For the second year in a row, Business France, France’s public investment bank Bpifrance and the Medicen Paris Region cluster have organized a Healthcare French Tech Tour in Israel.
The aim of this specially tailored immersion program in the Israel HealthTech ecosystem is to enable French startups to assess their development potential, forge technology partnerships, and start off on the right foot in one of the most innovation markets in the world.
This second tour was attended by seven startups specializing in medical devices, biotechnology, and digital healthcare. They were handpicked after a competitive selection process by a panel of French and Israeli experts in the field, and will receive customized support for three months, including a week’s immersion in Tel Aviv from May 20-25, 2017.
The annual IMD World Competitiveness Yearbook analyses the capacity of countries to stimulate and sustain business competitiveness, using a composite competitiveness index based on four pillars: economic performance, government efficiency, business efficiency, and infrastructure.
France gained one place overall in the 2017 standings, with particularly good showings for its world-leading infrastructure. Among other highlights, it was ranked sixth in the world for qualified engineers available in the labor market, fifth for technological infrastructure, and 10th for health and environment infrastructure.
France also stood out for its innovation capacity and scientific performances, along with its highly skilled and productive workforce.
Through its internationally focused economy, France is the world’s seventh leading goods exporter and fifth leading exporter of services.
Business France organized a seminar showcasing French expertise in the construction and smart transport sectors on June 1, 2017 at the French Embassy in Singapore.
Eight French companies presented their innovation solutions to a select audience of key decision-makers from the public sector (environment agencies, city planning officials, building specialists, industrial developers, transport agencies, etc.) and private sector, including developers, urban planners and architects.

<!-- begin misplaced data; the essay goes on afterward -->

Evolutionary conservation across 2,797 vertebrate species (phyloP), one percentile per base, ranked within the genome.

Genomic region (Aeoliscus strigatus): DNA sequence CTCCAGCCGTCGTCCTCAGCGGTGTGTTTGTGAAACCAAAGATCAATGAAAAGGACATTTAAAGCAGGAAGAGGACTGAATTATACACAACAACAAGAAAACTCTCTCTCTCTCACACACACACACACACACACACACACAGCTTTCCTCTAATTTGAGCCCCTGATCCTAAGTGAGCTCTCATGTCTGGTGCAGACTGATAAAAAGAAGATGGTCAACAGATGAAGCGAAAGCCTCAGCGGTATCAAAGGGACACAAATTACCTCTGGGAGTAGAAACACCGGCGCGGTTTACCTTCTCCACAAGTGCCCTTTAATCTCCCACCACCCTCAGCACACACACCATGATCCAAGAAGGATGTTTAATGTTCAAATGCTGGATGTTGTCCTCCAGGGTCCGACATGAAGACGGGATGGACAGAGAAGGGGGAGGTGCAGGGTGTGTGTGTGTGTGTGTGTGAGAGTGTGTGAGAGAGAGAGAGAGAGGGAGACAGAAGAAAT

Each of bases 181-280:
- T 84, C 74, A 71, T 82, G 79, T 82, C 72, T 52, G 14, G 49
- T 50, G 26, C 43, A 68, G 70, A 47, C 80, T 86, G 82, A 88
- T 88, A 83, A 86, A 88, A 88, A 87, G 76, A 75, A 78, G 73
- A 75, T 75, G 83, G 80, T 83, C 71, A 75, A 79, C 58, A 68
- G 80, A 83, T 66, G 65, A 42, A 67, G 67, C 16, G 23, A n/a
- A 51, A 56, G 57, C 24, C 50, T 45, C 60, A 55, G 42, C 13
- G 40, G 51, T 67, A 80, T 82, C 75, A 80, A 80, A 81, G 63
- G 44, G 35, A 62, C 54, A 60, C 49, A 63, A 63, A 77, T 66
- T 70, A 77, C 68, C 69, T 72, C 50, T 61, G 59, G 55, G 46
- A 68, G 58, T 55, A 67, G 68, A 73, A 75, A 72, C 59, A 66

The following day, French national daily Le Monde organized a conference, in partnership with Business France, on visions and models for 21st century smart cities. Five “Le Monde Smart Cities International Innovation Awards” were handed out at the event, attended by the Singapore Minister for Foreign Affairs, Mr. Vivian Balakrishnan.
France’s CGT trade union said a strike by transporters of hazardous materials that has caused fuel shortages could be wound down by the weekend after talks on Wednesday with the transport ministry.
The hardline CGT called the strike, which triggered panic-buying at petrol stations across the country, demanding wage increases and better working conditions for drivers.
“We’ve made a lot of progress today,” the head of the CGT’s transport branch, Jérôme Verité, told reporters after the talks. He said an agreement with the government would now be put to strikers for approval.
French oil and gas company Total said that 83 out of its 340 petrol stations in the Ile-de-France region, that includes Paris, had run out of fuel, compared with 40 stations the previous day.
Nationally, 4 percent of its 2,200 petrol stations were out of fuel and a picket line was hampering supply from three fuel depots which were operating at minimum capacity, it said.
No official figures were available for more than 11,000 petrol stations across France operated by other businesses.
France Info radio reported that 523 petrol stations in France were completely dry, while another 400 were partially out of fuel.
The shortage has been exacerbated by drivers rushing to fill up their vehicles ahead of a holiday weekend.
Prior to the union meeting, Transport Minister Elisabeth Borne said in a statement there was no widespread shortage beyond supply difficulties in certain areas. She urged consumers not to panic-buy and to maintain their usual consumption patterns.
A year ago, workers striking against labour market reforms blocked access to fuel depots across France, forcing the government to dip into oil reserves to ease shortages in the build-up to the Euro 2016 football championships taking place in the country.
In the current strike, tanker drivers want their working day to be limited to 10 hours and are also demanding increased medical checks and pay due to the often hazardous nature of the products they are transporting.